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The power of internet search engines

On Tuesday I attained an exciting research goal at two major libraries and archives at Richmond, Virginia. My quest was to find the birth family of Fannie White in slavery in Virginia. In 1882 Fannie White posted this ad in the national newspaper of the A.M.E. Church:

The Christian Recorder,
October 19, 1882

INFORMATION WANTED OF MY RELATIVES who at one time lived in Camel County, VA. Their names were at that time Ben and Elijah Nowland; my sister's name was Palsie Nowland, Father and Mother's names were Ben and Silvey Nowland. We belonged to a man by the name of Briant Nowland, and at his death I fell to his brother a speculator and was brought to Georgia and sold. Any information will be gladly received by Fanny Now[l]and then, but now Fanny White. The Rock Upson Co., GA.

After I returned home I reflected on the research strategy that had led to my success. Although I have access to and HeritageQuest, my most powerful and effective tool had been Google. I am not touting Google over other search engines; probably any good one would get similar results. The internet search engine pointed to the place where I could find my answers. I would not have been in Richmond on Tuesday, with the answers in my hands, had I focused only on genealogy pay-sites.

My initial assumption was that "Camel County" was actually Campbell County, so that was the geographic center of my search, which turned out to be correct.

The usual genealogy pay-sites did not locate exact matches for any "Briant Nowland" but using the "inexact name" feature I found several Bryan or Bryant Nowlins in the 1850 and 1860 census who were either too young or lived too far away. However, there was one who died before 1850 in Campbell, and another who died in neighboring Appomattox County in 1860. These two men were my primary suspects and both were slaveholders.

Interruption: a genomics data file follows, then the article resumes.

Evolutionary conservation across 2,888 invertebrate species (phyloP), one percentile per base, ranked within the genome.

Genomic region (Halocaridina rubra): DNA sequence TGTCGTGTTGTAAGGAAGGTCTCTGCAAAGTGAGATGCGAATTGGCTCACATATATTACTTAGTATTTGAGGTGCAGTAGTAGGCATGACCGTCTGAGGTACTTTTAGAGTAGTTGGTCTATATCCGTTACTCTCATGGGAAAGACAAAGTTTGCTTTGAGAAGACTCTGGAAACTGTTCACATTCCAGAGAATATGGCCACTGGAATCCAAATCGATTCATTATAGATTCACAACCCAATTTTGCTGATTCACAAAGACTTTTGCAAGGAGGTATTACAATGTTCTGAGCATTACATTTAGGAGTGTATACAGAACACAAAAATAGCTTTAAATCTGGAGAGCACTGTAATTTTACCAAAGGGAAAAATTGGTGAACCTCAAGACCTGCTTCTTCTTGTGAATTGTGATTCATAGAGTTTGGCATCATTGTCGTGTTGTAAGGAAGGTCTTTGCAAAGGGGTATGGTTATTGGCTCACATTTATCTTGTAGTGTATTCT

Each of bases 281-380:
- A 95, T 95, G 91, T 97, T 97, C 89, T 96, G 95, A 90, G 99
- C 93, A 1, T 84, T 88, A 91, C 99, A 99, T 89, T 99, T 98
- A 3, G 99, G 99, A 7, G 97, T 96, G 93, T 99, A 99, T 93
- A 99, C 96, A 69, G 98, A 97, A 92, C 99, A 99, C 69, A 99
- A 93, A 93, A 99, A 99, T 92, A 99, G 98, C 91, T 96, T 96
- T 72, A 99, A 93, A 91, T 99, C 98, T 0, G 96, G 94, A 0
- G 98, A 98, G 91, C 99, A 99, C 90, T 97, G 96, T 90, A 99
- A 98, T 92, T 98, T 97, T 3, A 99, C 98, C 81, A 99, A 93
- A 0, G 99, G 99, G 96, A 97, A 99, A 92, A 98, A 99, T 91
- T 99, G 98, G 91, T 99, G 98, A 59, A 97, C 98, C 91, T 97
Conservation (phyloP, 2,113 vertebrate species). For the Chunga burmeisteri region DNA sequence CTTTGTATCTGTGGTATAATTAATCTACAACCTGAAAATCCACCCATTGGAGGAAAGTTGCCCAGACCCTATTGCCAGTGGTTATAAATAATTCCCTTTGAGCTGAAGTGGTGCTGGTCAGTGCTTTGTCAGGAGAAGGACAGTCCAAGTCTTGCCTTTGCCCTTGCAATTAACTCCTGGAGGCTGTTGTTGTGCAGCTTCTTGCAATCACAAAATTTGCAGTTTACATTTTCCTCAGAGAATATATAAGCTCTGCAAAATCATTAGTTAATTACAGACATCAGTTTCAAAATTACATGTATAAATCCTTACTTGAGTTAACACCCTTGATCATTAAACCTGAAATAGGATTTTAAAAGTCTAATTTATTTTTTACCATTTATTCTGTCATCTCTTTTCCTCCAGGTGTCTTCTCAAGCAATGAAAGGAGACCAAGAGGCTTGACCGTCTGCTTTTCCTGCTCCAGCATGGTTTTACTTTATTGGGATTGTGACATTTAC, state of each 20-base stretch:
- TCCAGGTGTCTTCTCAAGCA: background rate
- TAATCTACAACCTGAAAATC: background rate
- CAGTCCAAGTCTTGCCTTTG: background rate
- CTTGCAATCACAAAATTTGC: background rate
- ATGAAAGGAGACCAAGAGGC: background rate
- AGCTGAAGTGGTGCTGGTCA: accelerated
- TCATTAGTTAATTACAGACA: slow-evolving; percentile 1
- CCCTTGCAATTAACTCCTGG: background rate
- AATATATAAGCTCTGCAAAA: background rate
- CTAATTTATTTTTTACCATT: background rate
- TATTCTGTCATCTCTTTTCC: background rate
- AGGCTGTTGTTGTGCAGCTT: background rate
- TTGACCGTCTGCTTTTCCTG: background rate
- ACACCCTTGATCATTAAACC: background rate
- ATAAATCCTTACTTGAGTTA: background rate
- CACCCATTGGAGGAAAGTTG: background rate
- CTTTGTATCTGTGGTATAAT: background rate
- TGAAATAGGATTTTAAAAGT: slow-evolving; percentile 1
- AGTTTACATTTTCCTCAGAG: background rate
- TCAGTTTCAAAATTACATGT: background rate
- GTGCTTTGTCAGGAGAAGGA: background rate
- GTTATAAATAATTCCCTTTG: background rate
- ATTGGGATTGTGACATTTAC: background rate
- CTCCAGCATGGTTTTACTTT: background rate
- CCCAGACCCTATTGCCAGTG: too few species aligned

My next step was to Google the internet for family connections of "Bryan Nowlin" and "Bryant Nowlin" in Campbell County. I found several genealogy posts and blogs, but the writers seemed very uncertain about the exact names and relationships of their ancestors.

Fannie White's ad said her owner's brother was a "speculator" (= slave trader), but I did not know his name so I Googled "Nowlin" and "slave trader" together and scrolled through all the pages of returns. Lo and Behold, a 2002 query at RootsWeb asked for information about two alleged Pittsburg County brothers named Bryan Hopkins Nowlin and Matthew Bates Nowlin. According to the post, "Hopkins was a traveling slave trader." The location seemed wrong but the names and slave trading connection held my attention.

I revised my search to look for the combination "Hopkins Nowlin" and "slave trader". The top return led me to the online catalog of the Virginia Historical Society:
"Nowlin, Matthew Bates (1792–1856), papers, 1796–1886 (bulk 1837–1856). 322 items. Mss1N8675a.